‘Angel father’ beat disabled men, hid them in a hutA man who was deemed an “angel father” by the media for adopting mentally disabled people and taking care of them has now been accused of abuse of the disabled by the National Human Rights Commission.
According to the human rights commission, a 72-year-old man surnamed Jang, who called himself a minister running a care home for the mentally disabled, has adopted a total of 21 disabled people since 1969.
It turns out the “minister” was actually physically abusing these mentally disabled men in their 30s and extorting the government for subsidy money after registering them as his adopted children.
He even locked some of them up in a crude hut on a mountain and tattooed them with phone numbers in case they escaped.
The commission requested that prosecutors investigate Jang after running a probe upon the request of the Ministry of Health and Welfare in July and also requested legal action to the Korea Legal Aid Corporation to invalidate Jang’s parent-child relationship with the disabled men.
Over the years, Jang called himself a minister and the media went along for the ride, even deeming him an “angel father.”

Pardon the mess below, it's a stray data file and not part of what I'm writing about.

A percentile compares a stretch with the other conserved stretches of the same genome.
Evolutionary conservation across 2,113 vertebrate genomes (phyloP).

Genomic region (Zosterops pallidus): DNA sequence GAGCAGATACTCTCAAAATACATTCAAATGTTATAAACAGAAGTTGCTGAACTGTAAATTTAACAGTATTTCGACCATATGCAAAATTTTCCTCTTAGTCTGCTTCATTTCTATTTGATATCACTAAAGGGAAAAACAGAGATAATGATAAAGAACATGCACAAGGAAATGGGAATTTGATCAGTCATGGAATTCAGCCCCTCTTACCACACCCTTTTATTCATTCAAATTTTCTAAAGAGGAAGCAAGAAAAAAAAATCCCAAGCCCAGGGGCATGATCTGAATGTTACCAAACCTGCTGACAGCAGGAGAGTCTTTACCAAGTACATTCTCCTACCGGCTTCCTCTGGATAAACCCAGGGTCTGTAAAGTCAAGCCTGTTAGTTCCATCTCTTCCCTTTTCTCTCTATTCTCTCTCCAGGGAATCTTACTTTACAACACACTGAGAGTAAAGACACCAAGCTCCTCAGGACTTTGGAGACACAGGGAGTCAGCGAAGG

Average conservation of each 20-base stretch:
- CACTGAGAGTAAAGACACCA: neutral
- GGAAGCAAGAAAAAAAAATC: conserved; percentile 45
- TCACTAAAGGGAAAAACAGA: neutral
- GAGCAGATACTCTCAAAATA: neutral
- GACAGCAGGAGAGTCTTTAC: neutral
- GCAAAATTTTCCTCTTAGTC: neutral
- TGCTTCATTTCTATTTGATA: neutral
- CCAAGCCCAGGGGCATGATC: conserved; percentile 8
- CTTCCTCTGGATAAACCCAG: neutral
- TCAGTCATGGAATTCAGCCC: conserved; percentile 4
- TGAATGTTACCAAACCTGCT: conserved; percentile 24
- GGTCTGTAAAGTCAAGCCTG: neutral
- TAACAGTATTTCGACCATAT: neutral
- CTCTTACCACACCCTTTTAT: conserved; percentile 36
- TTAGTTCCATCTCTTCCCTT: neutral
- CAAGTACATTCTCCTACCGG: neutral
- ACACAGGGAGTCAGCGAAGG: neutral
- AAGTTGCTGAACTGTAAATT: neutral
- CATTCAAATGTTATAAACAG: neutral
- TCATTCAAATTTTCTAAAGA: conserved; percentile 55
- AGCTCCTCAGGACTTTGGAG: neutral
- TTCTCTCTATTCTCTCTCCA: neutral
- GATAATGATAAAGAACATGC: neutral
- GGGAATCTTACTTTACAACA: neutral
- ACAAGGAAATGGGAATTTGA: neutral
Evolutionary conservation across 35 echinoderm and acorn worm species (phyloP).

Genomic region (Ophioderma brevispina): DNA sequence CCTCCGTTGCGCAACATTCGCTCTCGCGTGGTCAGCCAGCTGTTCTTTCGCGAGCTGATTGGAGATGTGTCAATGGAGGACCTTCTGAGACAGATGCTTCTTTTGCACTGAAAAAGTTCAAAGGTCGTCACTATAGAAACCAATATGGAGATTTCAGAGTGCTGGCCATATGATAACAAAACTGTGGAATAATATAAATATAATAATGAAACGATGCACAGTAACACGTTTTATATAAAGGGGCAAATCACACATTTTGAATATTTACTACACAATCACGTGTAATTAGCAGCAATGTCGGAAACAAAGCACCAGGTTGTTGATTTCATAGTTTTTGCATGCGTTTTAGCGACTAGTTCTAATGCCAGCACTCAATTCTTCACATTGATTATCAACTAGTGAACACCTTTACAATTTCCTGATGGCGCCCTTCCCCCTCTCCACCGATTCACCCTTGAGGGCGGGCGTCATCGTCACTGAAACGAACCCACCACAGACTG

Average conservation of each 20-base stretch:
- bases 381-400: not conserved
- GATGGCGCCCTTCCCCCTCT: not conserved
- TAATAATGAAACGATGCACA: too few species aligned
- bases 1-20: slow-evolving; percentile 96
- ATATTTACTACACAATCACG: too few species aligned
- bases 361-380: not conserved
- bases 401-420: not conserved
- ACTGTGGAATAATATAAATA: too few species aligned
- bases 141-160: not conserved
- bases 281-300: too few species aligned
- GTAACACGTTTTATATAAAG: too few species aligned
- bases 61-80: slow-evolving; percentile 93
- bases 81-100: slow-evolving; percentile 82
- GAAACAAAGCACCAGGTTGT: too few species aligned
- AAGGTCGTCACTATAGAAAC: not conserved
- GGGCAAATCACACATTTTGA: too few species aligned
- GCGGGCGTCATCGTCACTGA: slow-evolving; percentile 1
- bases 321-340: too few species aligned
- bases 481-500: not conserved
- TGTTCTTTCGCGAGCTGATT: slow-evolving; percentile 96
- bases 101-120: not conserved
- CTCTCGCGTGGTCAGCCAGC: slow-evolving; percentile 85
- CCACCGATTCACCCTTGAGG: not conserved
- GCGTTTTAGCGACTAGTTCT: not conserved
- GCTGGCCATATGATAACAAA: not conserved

His wife, surnamed Shim, 67, was honored as “proud mother of the year” by a child relief and support agency in 1980.
In 2000, Jang published a book detailing his good deeds.
These good deeds, however, turned to be a complete lie after a TV program exposed the true Jang in June.
The program revealed that only six of the 21 adopted disabled people had been located and the remaining 15 haven’t been found.
Two of the six had died due to severe malnutrition in 2000 and 2002 and their bodies were left in a hospital for 10 years because Jang accused the hospital of malpractice and refused to properly dispose of the bodies.
The surviving four were locked up in a mud hut deep in the forest of a mountain in Wonju, Gangwon.
Those four received about 1.08 million won ($994.61) in monthly subsidies from the government, which Jang took.
Whenever they attempted to escape, Jang beat them with sticks, according to the human rights commission.
The four men were rescued in July by a civic group after the program aired.
When they were rescued, the word jangaein, meaning disabled, and Jang’s mobile phone number were found tattooed on their fingers and arms.
Police said one of the four rescued people is suffering from stage 3 rectal cancer and another one was toothless from neglect.
The police later discovered that Jang never was ordained as a minister.
Jang, however, complained of injustice regarding his allegations. “There is a misunderstanding that I didn’t even have a funeral for the dead men,” Jang was quoted as saying in the TV show.
“They died due to medical malpractice.”
The JoongAng Ilbo attempted to contact Jang but he didn’t respond.
By Song Ji-young, Kwon Sang-soo [firstname.lastname@example.org]
with the Korea JoongAng Daily
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